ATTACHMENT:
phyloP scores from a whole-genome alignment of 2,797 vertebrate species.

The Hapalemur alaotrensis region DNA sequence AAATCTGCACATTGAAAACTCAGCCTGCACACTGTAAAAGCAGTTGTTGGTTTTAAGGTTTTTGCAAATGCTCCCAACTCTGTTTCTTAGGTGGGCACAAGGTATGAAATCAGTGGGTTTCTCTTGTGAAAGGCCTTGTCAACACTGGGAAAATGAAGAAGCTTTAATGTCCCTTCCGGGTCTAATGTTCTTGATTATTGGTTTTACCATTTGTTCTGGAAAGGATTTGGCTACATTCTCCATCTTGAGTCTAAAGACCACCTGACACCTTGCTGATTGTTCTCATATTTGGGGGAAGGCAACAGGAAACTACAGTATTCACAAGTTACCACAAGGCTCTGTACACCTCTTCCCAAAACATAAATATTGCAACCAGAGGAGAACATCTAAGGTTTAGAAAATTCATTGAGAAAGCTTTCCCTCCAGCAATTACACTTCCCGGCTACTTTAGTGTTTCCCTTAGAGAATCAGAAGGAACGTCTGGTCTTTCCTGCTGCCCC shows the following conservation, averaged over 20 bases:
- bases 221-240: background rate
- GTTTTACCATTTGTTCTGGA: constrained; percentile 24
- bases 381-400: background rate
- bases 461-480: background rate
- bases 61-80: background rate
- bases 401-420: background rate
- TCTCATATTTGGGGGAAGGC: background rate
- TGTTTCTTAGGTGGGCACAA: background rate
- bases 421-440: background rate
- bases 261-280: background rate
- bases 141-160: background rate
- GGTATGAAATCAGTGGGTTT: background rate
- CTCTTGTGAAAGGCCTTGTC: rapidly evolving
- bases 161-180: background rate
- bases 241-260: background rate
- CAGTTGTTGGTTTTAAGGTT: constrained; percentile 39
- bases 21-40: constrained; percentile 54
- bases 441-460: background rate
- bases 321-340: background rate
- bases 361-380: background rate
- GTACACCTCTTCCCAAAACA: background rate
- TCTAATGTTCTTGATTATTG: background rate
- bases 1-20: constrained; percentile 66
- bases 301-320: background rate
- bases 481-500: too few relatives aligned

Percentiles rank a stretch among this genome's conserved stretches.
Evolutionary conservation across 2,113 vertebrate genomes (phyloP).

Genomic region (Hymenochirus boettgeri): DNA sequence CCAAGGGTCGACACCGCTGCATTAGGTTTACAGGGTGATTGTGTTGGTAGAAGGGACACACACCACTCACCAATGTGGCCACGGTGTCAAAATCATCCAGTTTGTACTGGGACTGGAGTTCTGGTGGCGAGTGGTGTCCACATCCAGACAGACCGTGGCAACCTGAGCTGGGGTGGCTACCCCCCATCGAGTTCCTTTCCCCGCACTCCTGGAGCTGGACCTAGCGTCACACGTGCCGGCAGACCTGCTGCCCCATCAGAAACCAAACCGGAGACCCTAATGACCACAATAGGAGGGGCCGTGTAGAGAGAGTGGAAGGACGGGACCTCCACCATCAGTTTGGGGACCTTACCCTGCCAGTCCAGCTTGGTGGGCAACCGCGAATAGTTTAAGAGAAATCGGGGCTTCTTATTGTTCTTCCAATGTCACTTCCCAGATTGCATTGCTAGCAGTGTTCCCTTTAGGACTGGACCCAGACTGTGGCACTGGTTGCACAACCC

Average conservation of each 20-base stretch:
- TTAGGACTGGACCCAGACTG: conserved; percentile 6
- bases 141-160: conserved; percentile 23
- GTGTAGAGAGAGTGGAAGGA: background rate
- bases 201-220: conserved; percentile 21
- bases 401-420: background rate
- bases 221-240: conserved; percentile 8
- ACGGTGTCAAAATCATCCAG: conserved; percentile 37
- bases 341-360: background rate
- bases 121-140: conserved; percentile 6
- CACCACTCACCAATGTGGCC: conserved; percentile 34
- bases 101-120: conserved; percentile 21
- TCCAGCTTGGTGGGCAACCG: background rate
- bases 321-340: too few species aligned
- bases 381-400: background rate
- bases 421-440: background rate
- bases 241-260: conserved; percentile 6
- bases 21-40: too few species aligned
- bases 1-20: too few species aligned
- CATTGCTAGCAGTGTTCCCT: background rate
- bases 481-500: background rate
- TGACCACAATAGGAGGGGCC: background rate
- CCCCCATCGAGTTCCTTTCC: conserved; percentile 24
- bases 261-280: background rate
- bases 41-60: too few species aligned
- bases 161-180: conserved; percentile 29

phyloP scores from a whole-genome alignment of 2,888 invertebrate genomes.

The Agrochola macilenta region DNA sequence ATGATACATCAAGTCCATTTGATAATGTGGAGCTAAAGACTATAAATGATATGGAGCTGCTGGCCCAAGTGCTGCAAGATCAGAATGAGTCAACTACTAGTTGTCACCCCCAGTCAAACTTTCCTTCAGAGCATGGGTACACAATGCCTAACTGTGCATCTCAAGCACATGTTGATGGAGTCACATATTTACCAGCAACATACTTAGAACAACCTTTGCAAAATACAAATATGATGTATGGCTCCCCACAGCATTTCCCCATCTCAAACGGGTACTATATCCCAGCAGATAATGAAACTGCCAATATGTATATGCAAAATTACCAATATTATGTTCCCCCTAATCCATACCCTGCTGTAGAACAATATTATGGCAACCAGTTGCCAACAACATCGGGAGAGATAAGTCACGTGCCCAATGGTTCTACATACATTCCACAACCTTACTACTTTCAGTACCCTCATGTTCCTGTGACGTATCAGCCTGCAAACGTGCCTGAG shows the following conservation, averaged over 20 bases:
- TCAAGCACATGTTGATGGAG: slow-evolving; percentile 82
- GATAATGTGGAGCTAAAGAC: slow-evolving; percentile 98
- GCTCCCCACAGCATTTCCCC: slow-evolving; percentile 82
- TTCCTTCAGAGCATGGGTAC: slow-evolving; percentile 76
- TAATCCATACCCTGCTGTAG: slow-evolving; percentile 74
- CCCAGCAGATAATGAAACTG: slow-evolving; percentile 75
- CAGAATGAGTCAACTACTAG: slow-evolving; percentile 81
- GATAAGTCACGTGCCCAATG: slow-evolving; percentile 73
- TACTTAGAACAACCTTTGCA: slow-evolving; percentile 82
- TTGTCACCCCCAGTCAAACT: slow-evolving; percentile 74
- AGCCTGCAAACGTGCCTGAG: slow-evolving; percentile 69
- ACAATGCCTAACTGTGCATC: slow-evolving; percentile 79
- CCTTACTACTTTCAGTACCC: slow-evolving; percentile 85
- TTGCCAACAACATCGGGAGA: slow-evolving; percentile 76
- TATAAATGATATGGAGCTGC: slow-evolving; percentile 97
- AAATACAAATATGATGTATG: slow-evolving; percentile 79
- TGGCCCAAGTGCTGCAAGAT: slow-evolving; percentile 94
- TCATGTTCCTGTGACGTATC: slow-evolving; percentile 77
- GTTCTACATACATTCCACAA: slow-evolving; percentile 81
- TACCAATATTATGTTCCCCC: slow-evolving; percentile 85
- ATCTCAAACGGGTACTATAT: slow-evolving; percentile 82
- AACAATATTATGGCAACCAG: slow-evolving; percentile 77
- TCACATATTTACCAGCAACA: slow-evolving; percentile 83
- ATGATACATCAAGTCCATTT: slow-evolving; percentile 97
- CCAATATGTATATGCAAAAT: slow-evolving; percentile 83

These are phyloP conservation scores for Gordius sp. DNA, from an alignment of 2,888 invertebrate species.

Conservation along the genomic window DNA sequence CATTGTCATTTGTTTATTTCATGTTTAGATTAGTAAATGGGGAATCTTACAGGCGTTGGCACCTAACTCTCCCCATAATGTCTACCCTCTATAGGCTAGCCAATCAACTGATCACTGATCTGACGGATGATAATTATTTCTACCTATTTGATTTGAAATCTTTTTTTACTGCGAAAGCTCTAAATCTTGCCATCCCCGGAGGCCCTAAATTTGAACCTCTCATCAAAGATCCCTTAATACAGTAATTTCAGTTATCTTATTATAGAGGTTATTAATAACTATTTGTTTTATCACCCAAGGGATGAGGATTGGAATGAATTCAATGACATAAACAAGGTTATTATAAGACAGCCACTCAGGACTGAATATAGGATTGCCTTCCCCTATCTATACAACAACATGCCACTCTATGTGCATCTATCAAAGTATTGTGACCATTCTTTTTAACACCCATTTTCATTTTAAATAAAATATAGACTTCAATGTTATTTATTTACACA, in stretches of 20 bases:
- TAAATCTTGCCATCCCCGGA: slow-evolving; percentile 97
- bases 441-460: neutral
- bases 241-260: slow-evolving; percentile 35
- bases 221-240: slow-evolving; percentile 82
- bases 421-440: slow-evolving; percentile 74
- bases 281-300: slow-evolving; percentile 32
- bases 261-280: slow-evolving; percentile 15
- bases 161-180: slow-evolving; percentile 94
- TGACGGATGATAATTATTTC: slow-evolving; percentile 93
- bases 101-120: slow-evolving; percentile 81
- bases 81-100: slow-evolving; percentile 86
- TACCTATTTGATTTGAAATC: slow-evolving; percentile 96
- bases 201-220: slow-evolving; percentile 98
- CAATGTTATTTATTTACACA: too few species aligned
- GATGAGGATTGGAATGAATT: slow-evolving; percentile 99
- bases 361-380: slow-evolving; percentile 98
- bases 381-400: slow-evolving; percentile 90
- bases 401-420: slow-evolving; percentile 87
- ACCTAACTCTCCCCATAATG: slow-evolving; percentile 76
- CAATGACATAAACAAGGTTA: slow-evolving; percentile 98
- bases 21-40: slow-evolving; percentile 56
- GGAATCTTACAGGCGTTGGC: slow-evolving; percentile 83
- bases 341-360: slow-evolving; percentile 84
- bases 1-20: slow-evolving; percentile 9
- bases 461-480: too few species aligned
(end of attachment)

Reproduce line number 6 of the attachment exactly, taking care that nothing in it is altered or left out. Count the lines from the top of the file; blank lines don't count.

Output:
- bases 461-480: background rate